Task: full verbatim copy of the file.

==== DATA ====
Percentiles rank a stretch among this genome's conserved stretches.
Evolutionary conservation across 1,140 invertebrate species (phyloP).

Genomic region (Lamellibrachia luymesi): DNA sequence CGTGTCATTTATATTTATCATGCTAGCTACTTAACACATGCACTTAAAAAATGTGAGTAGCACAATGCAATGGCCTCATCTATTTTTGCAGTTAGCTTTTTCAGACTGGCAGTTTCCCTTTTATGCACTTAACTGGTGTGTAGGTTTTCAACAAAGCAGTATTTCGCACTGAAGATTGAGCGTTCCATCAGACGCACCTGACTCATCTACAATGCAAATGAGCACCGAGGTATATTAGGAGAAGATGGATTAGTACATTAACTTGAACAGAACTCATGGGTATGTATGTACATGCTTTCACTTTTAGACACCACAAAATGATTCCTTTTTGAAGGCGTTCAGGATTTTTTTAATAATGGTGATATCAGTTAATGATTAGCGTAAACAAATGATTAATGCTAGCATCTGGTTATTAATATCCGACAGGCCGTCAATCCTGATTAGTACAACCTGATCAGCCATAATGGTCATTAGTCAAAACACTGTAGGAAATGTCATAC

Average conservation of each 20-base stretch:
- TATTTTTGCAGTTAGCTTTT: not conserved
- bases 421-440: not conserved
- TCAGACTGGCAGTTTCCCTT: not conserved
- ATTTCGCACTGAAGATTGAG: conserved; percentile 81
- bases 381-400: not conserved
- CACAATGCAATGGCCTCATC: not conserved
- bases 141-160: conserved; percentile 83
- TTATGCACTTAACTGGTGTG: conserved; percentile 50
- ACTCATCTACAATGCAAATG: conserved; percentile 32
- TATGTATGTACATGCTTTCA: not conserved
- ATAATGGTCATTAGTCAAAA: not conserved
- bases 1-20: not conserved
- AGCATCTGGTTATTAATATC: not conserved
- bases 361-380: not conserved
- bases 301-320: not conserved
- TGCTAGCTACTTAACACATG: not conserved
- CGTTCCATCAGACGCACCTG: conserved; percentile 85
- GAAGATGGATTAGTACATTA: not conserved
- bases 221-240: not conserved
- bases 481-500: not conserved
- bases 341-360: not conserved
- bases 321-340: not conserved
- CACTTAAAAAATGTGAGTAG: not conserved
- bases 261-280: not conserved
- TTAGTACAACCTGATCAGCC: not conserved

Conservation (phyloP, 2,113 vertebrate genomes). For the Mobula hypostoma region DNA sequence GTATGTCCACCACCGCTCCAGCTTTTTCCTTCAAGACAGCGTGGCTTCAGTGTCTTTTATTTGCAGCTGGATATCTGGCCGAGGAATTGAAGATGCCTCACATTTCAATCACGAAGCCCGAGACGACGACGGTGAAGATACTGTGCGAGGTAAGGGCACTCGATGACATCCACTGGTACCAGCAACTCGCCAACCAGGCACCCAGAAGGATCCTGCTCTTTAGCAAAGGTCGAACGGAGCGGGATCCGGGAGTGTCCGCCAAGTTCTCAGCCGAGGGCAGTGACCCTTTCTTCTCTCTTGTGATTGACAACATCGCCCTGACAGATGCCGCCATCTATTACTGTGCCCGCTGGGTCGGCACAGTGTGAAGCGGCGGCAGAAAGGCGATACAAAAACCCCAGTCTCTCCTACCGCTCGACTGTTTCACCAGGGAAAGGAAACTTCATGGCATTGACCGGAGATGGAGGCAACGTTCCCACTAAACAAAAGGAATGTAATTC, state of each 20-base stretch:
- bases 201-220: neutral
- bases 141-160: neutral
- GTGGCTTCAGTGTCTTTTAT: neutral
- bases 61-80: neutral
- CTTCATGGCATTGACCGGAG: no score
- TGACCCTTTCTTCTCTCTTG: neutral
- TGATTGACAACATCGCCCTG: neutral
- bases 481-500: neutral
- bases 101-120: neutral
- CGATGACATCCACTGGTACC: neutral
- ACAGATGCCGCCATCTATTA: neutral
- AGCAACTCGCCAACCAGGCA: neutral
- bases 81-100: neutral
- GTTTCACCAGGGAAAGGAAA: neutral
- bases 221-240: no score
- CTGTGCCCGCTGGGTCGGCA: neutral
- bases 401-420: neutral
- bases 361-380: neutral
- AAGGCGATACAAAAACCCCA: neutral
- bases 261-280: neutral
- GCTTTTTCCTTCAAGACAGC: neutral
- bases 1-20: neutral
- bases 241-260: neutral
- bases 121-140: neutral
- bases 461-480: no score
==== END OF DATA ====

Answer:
Percentiles rank a stretch among this genome's conserved stretches.
Evolutionary conservation across 1,140 invertebrate species (phyloP).

Genomic region (Lamellibrachia luymesi): DNA sequence CGTGTCATTTATATTTATCATGCTAGCTACTTAACACATGCACTTAAAAAATGTGAGTAGCACAATGCAATGGCCTCATCTATTTTTGCAGTTAGCTTTTTCAGACTGGCAGTTTCCCTTTTATGCACTTAACTGGTGTGTAGGTTTTCAACAAAGCAGTATTTCGCACTGAAGATTGAGCGTTCCATCAGACGCACCTGACTCATCTACAATGCAAATGAGCACCGAGGTATATTAGGAGAAGATGGATTAGTACATTAACTTGAACAGAACTCATGGGTATGTATGTACATGCTTTCACTTTTAGACACCACAAAATGATTCCTTTTTGAAGGCGTTCAGGATTTTTTTAATAATGGTGATATCAGTTAATGATTAGCGTAAACAAATGATTAATGCTAGCATCTGGTTATTAATATCCGACAGGCCGTCAATCCTGATTAGTACAACCTGATCAGCCATAATGGTCATTAGTCAAAACACTGTAGGAAATGTCATAC

Average conservation of each 20-base stretch:
- TATTTTTGCAGTTAGCTTTT: not conserved
- bases 421-440: not conserved
- TCAGACTGGCAGTTTCCCTT: not conserved
- ATTTCGCACTGAAGATTGAG: conserved; percentile 81
- bases 381-400: not conserved
- CACAATGCAATGGCCTCATC: not conserved
- bases 141-160: conserved; percentile 83
- TTATGCACTTAACTGGTGTG: conserved; percentile 50
- ACTCATCTACAATGCAAATG: conserved; percentile 32
- TATGTATGTACATGCTTTCA: not conserved
- ATAATGGTCATTAGTCAAAA: not conserved
- bases 1-20: not conserved
- AGCATCTGGTTATTAATATC: not conserved
- bases 361-380: not conserved
- bases 301-320: not conserved
- TGCTAGCTACTTAACACATG: not conserved
- CGTTCCATCAGACGCACCTG: conserved; percentile 85
- GAAGATGGATTAGTACATTA: not conserved
- bases 221-240: not conserved
- bases 481-500: not conserved
- bases 341-360: not conserved
- bases 321-340: not conserved
- CACTTAAAAAATGTGAGTAG: not conserved
- bases 261-280: not conserved
- TTAGTACAACCTGATCAGCC: not conserved

Conservation (phyloP, 2,113 vertebrate genomes). For the Mobula hypostoma region DNA sequence GTATGTCCACCACCGCTCCAGCTTTTTCCTTCAAGACAGCGTGGCTTCAGTGTCTTTTATTTGCAGCTGGATATCTGGCCGAGGAATTGAAGATGCCTCACATTTCAATCACGAAGCCCGAGACGACGACGGTGAAGATACTGTGCGAGGTAAGGGCACTCGATGACATCCACTGGTACCAGCAACTCGCCAACCAGGCACCCAGAAGGATCCTGCTCTTTAGCAAAGGTCGAACGGAGCGGGATCCGGGAGTGTCCGCCAAGTTCTCAGCCGAGGGCAGTGACCCTTTCTTCTCTCTTGTGATTGACAACATCGCCCTGACAGATGCCGCCATCTATTACTGTGCCCGCTGGGTCGGCACAGTGTGAAGCGGCGGCAGAAAGGCGATACAAAAACCCCAGTCTCTCCTACCGCTCGACTGTTTCACCAGGGAAAGGAAACTTCATGGCATTGACCGGAGATGGAGGCAACGTTCCCACTAAACAAAAGGAATGTAATTC, state of each 20-base stretch:
- bases 201-220: neutral
- bases 141-160: neutral
- GTGGCTTCAGTGTCTTTTAT: neutral
- bases 61-80: neutral
- CTTCATGGCATTGACCGGAG: no score
- TGACCCTTTCTTCTCTCTTG: neutral
- TGATTGACAACATCGCCCTG: neutral
- bases 481-500: neutral
- bases 101-120: neutral
- CGATGACATCCACTGGTACC: neutral
- ACAGATGCCGCCATCTATTA: neutral
- AGCAACTCGCCAACCAGGCA: neutral
- bases 81-100: neutral
- GTTTCACCAGGGAAAGGAAA: neutral
- bases 221-240: no score
- CTGTGCCCGCTGGGTCGGCA: neutral
- bases 401-420: neutral
- bases 361-380: neutral
- AAGGCGATACAAAAACCCCA: neutral
- bases 261-280: neutral
- GCTTTTTCCTTCAAGACAGC: neutral
- bases 1-20: neutral
- bases 241-260: neutral
- bases 121-140: neutral
- bases 461-480: no score